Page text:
A day in the life of an ancient Russian hermit
A 24-year-old man in Russia is spending eight months living alone in the freezing Russian wilderness as a 10th century hermit as part of a social experiment. The project began in September and is expected to run until the end of May. The only way Pavel Sapozhnikov, from Moscow, can abandon the project is if his mental or physical health is at serious risk, or his life is under threat. Even if he contracts an illness, such as a lung infection, he is expected to carry on – as his ancestors would have done over 1,000 years ago.
The task is not an easy one – Sapozhnikov is to live in the replica of a 10th century farm house in a forest clearing around 50 miles north of Moscow. With help from expert archaeologist, Alexander Fetisov, the farm was built using only materials and techniques that would have been used by ancient Russians. This includes fire lights that burn on linseed oil, wooden beds, animal fur clothes and bedding and a calendar scratched into the wall of the house. He is only allowed to leave the fenced-off area of the farm to hunt and gather food, is banned from any kind of communication, and can only use authentic tools from ancient Russia.
Although Sapozhinikov has already been living in the house for four months, his real challenge is now, during the harsh Russian winter, when temperatures in the region can drop as low as minus 30°C. This time period was deliberately chosen to highlight exactly how difficult Russian ancestors would have found living and hunting in the conditions.
The experiment is part of a project called ‘Hero’ and was set up by events manager Alexei Ovcharenko from agency Ratobor. The theory behind the experiment is ‘to trace the social and psychological changes in personality and learn how important the support of others is to modern humans.’ Ovcharenko added that eight months is long enough for the experiment to yield results, but not too long that it will 'pathologically endanger' Sapozhnikov. However, a medical expert and project leader does visit him once a month to check on his progress.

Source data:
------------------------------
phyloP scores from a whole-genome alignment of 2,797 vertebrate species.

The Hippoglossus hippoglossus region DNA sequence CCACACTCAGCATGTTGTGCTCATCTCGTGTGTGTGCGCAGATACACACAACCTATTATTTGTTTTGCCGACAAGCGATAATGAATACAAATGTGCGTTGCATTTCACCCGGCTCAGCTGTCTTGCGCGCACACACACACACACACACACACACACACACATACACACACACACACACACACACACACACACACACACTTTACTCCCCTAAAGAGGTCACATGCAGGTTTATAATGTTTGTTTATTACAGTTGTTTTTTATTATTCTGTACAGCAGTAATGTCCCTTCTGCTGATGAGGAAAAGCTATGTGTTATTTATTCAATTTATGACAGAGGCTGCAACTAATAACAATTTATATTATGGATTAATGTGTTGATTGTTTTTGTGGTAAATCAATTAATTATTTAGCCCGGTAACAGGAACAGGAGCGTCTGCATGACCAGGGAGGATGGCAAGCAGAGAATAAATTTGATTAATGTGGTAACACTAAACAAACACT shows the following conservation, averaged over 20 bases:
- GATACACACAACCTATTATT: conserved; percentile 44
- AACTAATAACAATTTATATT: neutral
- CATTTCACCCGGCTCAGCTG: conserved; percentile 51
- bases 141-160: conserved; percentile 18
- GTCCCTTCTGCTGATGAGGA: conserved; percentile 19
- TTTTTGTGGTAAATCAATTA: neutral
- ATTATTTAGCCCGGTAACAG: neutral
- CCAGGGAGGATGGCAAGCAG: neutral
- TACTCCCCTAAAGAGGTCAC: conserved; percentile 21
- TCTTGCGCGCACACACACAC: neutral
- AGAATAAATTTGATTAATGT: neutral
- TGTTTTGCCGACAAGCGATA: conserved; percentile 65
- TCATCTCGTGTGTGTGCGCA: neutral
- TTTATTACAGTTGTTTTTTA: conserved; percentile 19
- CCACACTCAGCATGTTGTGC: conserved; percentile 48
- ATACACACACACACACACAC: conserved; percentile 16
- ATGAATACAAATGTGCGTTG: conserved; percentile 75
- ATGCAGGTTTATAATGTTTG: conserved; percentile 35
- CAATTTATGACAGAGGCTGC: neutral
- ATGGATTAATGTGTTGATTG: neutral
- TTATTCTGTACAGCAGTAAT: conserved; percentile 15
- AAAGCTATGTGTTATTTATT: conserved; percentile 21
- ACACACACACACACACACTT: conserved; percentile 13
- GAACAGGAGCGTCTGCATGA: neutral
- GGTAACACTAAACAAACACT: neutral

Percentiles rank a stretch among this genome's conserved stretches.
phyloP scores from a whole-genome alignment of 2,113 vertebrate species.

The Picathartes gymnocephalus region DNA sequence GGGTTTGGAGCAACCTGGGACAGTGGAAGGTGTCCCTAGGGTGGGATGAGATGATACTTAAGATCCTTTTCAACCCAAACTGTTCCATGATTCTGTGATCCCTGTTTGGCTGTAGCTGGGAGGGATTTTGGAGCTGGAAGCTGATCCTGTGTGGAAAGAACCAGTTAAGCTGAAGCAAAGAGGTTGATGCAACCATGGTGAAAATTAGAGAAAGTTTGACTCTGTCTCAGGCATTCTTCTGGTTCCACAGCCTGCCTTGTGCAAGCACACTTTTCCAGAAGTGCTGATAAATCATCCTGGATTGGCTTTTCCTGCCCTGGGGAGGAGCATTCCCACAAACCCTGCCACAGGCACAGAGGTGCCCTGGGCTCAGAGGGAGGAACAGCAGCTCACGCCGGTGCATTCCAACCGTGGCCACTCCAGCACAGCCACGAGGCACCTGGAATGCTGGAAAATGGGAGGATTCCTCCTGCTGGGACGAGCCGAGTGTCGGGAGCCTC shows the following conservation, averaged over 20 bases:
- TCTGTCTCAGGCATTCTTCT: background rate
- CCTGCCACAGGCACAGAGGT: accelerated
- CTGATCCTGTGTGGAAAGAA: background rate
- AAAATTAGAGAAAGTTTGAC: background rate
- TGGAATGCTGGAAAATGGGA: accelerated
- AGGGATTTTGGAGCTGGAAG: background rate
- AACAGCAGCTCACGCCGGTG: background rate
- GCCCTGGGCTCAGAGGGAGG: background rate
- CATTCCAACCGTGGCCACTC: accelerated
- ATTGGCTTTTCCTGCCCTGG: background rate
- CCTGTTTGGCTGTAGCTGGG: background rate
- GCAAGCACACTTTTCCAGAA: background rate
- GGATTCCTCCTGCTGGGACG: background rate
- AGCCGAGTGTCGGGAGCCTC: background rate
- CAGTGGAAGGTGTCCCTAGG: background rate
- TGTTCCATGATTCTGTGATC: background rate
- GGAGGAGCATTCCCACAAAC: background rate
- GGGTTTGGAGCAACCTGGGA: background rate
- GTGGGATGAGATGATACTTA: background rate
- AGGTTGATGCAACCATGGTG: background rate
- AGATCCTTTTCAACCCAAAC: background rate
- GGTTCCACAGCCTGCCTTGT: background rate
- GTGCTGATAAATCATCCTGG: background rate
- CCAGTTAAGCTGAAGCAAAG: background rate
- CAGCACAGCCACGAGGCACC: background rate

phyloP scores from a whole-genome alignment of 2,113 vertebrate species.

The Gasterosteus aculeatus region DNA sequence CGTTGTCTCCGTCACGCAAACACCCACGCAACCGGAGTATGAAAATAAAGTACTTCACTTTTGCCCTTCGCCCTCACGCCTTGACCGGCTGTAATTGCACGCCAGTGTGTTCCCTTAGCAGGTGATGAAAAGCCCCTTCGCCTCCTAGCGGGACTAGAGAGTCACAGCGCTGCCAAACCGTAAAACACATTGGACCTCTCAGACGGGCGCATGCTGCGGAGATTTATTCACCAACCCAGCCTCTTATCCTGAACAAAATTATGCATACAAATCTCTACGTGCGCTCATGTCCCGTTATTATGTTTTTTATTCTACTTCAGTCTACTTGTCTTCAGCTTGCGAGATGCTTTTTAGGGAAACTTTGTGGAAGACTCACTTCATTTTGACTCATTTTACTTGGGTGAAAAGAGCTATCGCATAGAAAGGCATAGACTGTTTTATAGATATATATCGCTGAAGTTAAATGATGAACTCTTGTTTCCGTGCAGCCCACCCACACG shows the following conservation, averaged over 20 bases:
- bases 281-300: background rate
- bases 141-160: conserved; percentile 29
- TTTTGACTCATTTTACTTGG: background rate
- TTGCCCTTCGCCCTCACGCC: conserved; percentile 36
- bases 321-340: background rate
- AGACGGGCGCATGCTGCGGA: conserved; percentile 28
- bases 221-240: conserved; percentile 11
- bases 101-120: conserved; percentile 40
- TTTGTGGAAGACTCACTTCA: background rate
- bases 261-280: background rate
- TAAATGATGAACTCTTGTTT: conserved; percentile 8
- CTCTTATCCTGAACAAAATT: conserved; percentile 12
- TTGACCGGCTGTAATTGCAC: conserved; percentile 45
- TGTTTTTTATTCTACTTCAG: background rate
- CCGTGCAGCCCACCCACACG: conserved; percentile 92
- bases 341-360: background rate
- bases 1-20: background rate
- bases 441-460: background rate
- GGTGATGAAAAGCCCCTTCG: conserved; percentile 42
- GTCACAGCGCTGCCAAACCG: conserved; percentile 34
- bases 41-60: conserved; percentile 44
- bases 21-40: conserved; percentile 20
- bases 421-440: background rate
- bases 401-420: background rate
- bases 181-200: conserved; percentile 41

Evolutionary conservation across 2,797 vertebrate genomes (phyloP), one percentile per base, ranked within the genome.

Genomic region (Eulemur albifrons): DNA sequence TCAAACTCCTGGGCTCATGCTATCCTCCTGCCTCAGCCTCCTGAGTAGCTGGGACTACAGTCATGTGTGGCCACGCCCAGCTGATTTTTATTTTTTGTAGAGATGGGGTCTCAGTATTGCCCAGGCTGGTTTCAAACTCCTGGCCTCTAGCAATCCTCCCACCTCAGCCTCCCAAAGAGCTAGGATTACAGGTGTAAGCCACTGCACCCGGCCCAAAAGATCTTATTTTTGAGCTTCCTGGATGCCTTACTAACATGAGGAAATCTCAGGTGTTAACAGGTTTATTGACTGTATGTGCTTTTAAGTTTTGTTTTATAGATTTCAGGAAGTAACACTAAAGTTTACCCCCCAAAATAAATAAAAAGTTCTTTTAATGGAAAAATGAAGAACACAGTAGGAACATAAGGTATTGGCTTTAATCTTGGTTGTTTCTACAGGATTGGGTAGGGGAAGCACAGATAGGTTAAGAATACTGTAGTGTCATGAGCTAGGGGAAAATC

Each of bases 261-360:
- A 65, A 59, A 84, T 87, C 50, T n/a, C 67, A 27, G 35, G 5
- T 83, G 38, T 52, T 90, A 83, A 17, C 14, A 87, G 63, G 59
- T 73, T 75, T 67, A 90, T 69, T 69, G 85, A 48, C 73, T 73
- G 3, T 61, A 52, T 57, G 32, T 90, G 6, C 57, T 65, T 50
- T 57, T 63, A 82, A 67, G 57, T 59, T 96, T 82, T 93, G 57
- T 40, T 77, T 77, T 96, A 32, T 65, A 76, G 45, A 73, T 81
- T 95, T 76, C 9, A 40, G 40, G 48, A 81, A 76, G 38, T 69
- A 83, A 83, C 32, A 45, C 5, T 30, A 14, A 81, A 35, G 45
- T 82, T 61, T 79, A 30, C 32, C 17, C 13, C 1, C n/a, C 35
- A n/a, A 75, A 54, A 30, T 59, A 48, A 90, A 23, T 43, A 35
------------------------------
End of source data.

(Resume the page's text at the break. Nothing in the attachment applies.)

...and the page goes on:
So what is a day in the life of an ancient Russian hermit really like for Sapozhnikov? Well, he starts his morning by milking his goats, collecting eggs, butchering chickens for food, and eating breakfast, following by chopping wood and collecting water from the well. The rest of the day is spent either hunting for food, or carrying out manual labour on the farm. This includes insulating the house with manure, maintaining his house and outbuildings, and other tasks around the farm.
To prepare for the mission, Sapozhnikov spent months learning how to prepare animals, including chickens (he was given a small amount of harvested food at the beginning of the project, but this supply was not designed to last the length of the experiment). Sapozhnikov also became skilled in using ancient tools and familiarised himself with ancient fire-building and washing techniques, with help from archaeologists. For example, to produce hot water, he must place stones in his fire stove until they are glowing, before putting these stones into a bucket of cold water. He then uses this water to wash his clothes, cooking utensils, his home, and his body - although because water is scarce, clothes and body washing is carried out 'infrequently.'
The project leaders have not yet reported how Sapazhnikov is coping with the experience, whether he is enjoying the challenge, or buckling under the strain of isolation and harsh conditions. We will report back on the outcomes of the ‘experiment’.
Watch video of Sapzhnikov on his farm (in Russian)
Featured image: Sapozhnikov tends to his farm house. Photo credit: EAST2WEST